Avoiding Trial in a Personal Injury Case

Being injured due to someone else’s negligence or wrongdoing adds insult to injury for most victims. Not only must you have any physical, emotional, and economic injuries addressed, but you also must deal with the pursuit of justice to obtain legal compensation for your damages. The process of hiring an attorney, filing a claim, and waiting for trial adds stress to the growing stack of injustices that you must go against to seek redress.

Many legal experts today believe that juries are less sympathetic toward victims than in times past. They want to see concrete evidence of physical damage like broken bones or significant wounds, not hear vague reports of headaches or dizziness that can’t be realistically measured. Even when medical experts testify on behalf of victims’ injuries, seen or unseen, juries tend to recommend lower awards nowadays, sometimes even nothing. For that reason, seasoned attorney will do everything in their power to persuade victims not to go to trial. Instead, they often recommend the following alternate options to pursue personal injury compensation.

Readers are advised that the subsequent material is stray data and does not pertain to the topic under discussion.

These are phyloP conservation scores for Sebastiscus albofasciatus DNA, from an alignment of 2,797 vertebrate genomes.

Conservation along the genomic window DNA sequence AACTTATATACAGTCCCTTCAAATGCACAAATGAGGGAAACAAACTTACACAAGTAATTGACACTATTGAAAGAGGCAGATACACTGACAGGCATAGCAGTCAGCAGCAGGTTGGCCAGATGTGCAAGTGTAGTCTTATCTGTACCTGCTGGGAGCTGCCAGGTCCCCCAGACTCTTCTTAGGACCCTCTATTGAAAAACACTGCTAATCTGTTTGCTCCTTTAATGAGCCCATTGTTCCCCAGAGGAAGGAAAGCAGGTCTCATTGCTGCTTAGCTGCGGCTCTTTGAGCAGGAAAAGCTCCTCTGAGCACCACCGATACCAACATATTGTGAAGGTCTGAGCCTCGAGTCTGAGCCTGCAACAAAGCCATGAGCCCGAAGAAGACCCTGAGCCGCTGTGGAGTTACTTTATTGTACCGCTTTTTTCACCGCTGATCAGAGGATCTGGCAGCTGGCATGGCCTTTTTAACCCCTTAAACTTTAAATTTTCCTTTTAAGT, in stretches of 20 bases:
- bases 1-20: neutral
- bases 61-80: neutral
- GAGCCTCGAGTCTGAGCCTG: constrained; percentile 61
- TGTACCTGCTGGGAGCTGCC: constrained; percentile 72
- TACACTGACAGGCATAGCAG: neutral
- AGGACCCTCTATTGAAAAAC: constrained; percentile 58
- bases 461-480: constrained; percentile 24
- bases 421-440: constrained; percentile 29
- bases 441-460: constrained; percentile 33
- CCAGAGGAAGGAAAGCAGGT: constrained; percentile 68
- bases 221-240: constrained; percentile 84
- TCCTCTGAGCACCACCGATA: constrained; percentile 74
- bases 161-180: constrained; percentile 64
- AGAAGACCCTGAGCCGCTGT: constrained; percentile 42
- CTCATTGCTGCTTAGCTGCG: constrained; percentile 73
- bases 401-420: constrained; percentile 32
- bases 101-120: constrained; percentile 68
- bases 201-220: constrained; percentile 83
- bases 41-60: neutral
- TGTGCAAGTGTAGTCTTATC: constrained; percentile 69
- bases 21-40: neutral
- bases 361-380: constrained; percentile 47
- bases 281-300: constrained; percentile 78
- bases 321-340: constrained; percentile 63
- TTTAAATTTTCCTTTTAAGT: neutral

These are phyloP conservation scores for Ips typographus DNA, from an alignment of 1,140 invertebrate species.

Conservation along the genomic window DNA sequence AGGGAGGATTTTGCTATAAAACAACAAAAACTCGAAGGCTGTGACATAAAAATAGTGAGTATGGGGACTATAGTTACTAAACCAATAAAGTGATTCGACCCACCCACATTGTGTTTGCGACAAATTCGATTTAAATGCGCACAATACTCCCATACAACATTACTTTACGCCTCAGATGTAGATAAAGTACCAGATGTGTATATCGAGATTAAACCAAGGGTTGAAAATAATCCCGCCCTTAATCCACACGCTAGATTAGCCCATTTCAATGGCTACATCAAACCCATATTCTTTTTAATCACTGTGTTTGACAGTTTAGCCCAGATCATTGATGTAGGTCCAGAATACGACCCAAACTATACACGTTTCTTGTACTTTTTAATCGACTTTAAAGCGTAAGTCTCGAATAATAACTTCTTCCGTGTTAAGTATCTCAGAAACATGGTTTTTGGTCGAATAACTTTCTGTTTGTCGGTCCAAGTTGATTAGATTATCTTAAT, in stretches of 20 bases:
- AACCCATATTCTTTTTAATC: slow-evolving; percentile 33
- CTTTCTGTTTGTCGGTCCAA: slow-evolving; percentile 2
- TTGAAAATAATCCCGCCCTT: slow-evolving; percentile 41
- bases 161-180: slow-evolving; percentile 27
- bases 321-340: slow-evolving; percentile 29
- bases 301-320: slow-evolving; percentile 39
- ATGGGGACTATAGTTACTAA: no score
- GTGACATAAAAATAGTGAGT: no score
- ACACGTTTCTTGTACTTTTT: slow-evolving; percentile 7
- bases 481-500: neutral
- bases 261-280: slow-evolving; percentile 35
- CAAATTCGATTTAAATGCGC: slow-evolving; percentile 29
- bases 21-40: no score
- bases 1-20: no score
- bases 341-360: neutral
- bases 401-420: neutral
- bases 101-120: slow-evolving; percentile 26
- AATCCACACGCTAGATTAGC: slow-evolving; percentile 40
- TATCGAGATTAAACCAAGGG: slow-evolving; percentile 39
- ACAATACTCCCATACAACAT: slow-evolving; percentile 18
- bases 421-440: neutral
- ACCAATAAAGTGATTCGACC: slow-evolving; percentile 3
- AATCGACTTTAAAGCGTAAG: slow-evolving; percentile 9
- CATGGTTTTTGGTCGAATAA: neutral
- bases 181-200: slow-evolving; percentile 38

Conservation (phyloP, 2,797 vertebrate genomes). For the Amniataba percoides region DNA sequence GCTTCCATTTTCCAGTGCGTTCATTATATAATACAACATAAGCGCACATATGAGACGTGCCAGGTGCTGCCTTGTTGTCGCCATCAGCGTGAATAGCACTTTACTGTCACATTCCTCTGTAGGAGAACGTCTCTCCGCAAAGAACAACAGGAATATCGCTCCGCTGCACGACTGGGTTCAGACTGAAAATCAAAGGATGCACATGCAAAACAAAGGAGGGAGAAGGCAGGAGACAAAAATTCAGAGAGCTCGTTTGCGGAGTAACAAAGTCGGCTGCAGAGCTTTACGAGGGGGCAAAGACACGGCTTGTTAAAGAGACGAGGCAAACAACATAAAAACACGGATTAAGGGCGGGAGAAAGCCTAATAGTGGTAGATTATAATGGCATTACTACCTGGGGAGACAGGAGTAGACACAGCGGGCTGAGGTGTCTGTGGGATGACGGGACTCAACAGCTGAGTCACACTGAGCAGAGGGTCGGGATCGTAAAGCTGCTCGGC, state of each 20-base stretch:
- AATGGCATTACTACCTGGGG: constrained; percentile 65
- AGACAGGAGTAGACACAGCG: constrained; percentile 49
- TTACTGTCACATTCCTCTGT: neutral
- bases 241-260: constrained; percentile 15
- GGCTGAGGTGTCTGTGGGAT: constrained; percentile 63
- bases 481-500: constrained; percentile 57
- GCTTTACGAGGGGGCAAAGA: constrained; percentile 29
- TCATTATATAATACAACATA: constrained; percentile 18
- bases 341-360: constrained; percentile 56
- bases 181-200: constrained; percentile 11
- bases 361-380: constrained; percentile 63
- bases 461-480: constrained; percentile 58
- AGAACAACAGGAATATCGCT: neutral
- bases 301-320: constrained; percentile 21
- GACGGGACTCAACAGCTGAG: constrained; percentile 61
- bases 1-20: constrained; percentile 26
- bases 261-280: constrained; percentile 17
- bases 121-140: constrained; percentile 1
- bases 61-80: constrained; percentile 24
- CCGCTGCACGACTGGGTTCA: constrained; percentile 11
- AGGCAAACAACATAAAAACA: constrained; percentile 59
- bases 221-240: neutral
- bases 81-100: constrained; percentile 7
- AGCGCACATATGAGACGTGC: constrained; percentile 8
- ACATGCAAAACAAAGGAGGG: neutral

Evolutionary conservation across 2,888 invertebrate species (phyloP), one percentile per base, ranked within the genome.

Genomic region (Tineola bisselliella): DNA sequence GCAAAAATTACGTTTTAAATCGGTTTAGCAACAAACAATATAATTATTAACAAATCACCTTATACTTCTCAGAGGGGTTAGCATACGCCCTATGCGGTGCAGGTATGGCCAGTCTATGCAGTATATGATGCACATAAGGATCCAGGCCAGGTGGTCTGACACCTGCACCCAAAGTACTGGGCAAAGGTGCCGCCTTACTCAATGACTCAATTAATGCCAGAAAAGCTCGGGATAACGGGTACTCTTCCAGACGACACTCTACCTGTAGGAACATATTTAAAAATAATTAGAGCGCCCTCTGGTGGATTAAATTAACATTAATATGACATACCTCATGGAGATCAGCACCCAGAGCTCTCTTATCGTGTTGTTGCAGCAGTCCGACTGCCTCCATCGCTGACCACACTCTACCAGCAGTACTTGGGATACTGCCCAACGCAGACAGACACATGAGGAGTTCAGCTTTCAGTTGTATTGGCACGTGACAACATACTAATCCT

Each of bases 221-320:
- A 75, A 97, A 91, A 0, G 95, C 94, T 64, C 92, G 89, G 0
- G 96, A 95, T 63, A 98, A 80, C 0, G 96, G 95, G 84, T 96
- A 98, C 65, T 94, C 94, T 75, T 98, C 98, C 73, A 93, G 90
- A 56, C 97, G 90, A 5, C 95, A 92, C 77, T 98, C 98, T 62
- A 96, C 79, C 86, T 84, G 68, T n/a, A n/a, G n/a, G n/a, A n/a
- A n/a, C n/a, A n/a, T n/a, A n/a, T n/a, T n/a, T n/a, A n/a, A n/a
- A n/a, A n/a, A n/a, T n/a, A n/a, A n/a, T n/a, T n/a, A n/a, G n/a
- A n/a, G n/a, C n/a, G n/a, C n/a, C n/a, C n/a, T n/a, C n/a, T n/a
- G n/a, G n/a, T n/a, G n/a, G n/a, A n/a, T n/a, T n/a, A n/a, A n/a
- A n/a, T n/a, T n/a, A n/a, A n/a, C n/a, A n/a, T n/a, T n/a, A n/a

Reduce the demand.

If a patient feels his or her injuries are worth $100,000, the attorney may suggest asking the defendant for $50,000 instead. The reason is that the defendant’s attorney or insurer is more likely to seriously consider settling the case for a lower demand. The old saying of a bird in the hand is worth two in the bush is the basis of this strategy. Some patients will agree to a lesser demand, while others hold out for the original amount. Experts caution that you never know how a jury or judge will respond.

Settlement conference.

Typically, the court will schedule a settlement conference before the trial to give both parties the opportunity to settle the claim rather than go to court. Advantages are that it is faster, cheaper, and less stressful to settle a claim rather than wait for and go through a court trial that may end badly. A settlement conference can last an hour or all day. Some are simple negotiations between the parties in different courthouse rooms, while others are more elaborate with plaintiff displays of injuries or losses.

Settlement discussions.

Before or after a settlement conference, plaintiff’s and defendant’s attorneys may discuss the case by phone or in person, possibly even by videoconferencing. This is generally an informal but significant approach to try and settle the case before trial. One or several conversations could take place between the parties leading up to and even during the court trial.

Various sources report that between 65 percent and 95 percent of personal injury lawyer Toronto cases settle rather than go to court. These options may be worth considering to save time and reduce stress.

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